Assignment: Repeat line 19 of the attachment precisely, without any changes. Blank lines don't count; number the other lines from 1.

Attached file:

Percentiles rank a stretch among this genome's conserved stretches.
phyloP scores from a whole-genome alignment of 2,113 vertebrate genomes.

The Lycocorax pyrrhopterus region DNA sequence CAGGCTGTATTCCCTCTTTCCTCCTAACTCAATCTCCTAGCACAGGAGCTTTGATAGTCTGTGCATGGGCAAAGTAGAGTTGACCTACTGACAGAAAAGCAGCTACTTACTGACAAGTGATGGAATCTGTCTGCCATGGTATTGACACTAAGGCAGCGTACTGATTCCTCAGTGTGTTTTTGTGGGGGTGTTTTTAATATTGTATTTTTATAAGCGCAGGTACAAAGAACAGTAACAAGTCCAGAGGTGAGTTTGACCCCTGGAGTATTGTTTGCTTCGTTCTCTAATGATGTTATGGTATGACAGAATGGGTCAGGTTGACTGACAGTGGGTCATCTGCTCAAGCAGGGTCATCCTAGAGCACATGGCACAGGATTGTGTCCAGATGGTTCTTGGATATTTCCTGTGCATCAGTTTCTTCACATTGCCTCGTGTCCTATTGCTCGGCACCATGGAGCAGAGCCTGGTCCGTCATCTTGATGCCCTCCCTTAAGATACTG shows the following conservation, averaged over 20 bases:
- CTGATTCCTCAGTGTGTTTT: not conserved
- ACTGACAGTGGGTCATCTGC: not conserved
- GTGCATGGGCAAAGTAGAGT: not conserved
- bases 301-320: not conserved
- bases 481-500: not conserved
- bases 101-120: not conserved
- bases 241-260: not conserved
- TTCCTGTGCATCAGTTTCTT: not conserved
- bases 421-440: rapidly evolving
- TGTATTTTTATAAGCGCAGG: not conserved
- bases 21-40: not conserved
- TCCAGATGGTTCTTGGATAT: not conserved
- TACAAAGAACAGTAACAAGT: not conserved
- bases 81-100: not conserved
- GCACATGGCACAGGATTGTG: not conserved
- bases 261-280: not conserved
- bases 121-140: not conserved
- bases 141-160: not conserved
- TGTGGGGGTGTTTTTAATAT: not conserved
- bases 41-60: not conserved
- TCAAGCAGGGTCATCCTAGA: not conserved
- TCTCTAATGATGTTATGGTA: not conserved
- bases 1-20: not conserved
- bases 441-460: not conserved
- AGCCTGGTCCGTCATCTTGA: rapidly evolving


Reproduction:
- bases 261-280: not conserved